Kent State students have a chance to ‘Explore Museums’

Michelle Bair

Skeletons more than 54 feet long, fossils, specimens and models of various whales were presented to Kent State students

in one exhibit during the third

and final “explore museums”

class at the Carnegie Museum

of Natural History in Pittsburgh

last Saturday.

Along with the whale exhibit,

which will be on display through

May 2, the museum has ancient

Egyptian mummies, dinosaurs,

diamonds, gems, art and real

stuffed animals.

Students took a peek behind

the scenes at various reptiles and

amphibians, and some stood face–

to-face with the head of a boa constrictor

in a room full of snakes.

Another room is a research

area for studying moths, snails,

fresh-water clams and several

other creatures. It’s also where

some scenes from “Silence of the

Lambs” were shot.

Students who wish to experience

observations such as these

can register for Explore Museums,

a field-experience geography

course that meets three Saturdays

throughout the semester at 7:30

a.m. for an all-day outing of site

seeing and traveling. There are no

exams or papers, food is provided

and grades are pass/fail.

“The requirements are attendance

and taking notes,” said Molly

Delaney, the course instructor.

Also this semester, the class

visited the Cleveland Museum

of Natural History, the Ohio

Historical Center and The Great

Circle Earthworks.

Courtney Schroeder, junior psychology

major, and her boyfriend

Mike Seng, sophomore fashion

design major, decided to take the

course because it sounded interesting

and enjoyable. They both

said their least favorite part is the

early meeting time, but they still

recommend students take the class

next semester.

“It’s a good experience to learn

about Ohio’s history in a hands-on

environment,” Schroeder said. “It

only meets three times a semester,

but a lot can be learned. Plus, it’s

nice to get away from campus.”

Perks of the class extend beyond

getting out of the classroom.

“You get to see lots of behindthe-

scenes things and places in

the museum,” said Zach Burgess,

junior advertising major.

One “behind-the-scenes” place

students saw in the Cleveland

Museum of Natural History is the

“Cold Room.”

The room is full of preserved,

stuffed dead animals, so students

learned about taxidermy

and observed several animals,

including an alligator, a lion and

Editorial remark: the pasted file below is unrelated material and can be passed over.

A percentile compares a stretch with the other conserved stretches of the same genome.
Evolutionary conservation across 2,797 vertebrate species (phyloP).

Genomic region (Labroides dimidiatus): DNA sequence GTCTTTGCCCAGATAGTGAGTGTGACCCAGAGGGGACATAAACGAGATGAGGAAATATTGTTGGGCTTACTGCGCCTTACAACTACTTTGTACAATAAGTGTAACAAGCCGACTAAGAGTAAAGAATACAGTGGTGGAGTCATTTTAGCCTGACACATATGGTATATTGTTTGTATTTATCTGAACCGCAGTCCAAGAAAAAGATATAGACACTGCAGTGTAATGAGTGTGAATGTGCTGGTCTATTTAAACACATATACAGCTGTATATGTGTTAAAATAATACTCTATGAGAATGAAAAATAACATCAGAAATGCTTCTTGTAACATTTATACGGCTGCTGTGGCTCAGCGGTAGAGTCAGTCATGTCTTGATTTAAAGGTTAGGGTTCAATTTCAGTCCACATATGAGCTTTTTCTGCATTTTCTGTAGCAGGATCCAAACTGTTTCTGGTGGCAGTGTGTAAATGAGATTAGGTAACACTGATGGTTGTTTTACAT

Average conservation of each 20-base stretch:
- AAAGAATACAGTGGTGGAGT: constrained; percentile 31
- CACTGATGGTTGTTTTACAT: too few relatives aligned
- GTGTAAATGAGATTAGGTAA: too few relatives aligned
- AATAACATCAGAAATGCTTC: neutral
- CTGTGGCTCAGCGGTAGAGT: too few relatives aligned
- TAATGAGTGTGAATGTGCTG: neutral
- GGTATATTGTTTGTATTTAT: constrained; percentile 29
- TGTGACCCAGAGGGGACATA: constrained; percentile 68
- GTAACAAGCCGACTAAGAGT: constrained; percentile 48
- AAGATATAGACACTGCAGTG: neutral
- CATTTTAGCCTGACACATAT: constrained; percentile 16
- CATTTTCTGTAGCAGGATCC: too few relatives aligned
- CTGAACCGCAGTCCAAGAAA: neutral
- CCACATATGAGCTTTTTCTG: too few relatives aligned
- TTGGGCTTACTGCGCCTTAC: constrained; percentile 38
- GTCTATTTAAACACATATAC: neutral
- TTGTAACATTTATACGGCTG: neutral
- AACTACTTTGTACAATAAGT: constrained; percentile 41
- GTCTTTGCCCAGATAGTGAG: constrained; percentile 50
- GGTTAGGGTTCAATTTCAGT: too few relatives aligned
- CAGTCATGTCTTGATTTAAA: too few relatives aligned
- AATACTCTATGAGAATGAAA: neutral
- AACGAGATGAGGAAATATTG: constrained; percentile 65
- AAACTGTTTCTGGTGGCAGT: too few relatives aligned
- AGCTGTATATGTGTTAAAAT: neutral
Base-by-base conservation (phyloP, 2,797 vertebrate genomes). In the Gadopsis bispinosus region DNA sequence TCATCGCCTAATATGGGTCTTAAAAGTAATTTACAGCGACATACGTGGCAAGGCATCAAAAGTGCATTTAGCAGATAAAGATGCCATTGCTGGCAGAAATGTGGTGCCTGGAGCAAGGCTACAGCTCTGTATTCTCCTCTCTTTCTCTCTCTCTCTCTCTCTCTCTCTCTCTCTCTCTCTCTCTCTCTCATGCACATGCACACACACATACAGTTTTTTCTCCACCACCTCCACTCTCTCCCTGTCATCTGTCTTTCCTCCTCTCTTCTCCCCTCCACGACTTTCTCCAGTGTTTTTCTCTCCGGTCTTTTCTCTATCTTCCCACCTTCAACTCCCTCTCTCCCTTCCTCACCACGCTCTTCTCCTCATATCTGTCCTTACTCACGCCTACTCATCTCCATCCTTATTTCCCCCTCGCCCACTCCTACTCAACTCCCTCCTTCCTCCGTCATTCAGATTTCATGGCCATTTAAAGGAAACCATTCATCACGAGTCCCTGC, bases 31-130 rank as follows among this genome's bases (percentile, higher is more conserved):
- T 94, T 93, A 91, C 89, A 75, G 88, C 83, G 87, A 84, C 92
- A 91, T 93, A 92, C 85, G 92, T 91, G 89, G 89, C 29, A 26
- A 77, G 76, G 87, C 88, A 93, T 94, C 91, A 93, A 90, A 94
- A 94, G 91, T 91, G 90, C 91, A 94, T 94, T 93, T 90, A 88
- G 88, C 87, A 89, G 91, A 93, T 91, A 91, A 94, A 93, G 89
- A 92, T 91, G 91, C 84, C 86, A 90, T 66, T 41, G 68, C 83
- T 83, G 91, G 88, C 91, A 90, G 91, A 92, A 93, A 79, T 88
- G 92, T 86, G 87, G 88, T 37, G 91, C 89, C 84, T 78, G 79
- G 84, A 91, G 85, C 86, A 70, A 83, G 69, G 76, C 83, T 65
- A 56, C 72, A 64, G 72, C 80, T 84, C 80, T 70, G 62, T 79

an ostrich. In addition, they saw

a large display of hanging animal

skins in the leather process.

The class also had an outside

tour where it saw trainers interact

with turkey vultures, bobcats, deer

and seals.

The trip to the Ohio Historical

Center and The Great Circle

Earthworks was primarily dedicated

to the Native Americans,

burial mounds and artwork.

Displays ranged from a May

4 exhibit for Kent State to the

bones of a mammoth mastodon

to characters reenacting lifestyles

during the Civil War.

Delaney passed around several

pieces of artwork and informational

handouts for students

to look at on the bus, which were

incorporated into the lecture and

places they visited.

The Adena Man Pipe, Delaney

explained, was used by early

woodland Adena people.

“They may have smoked this

pipe for hallucinogens and religious

purposes,” Delaney said.

She said field courses have

academic advantages because

they cover subject areas both

social and scientific.

“The course emphasizes a

geographical approach,” Delaney

said. “So students learn

about cultural and social as well

as environmental and scientific

aspects of the places. Therefore,

the course provides a wellrounded

view of the topics. It’s

open to every major on campus,

with no prerequisites. Every

major finds something interesting

about the course.

“The experiential aspect aids

in the learning process, for anyone

of any age, and especially

for students who do not have

much background in these subject


Delaney said she enjoys teaching

Explore Museums.

“The most enjoyable aspect is

the chance to get to know students

individually,” she said. “We are out

in the field functioning together

as a team all day long. I also enjoy

developing creative media to help

reach students from a variety of

majors and backgrounds.”

Aside from the tedious classes

that are required for one’s

major, a semester can include

a few bus trips for two upperdivision


“I’m glad I decided to take

the course,” Burgess said. “Even

though it’s time consuming on

three Saturdays, it’s fun and laidback


Contact on-campus entertainment

reporter Michelle Bair at [email protected].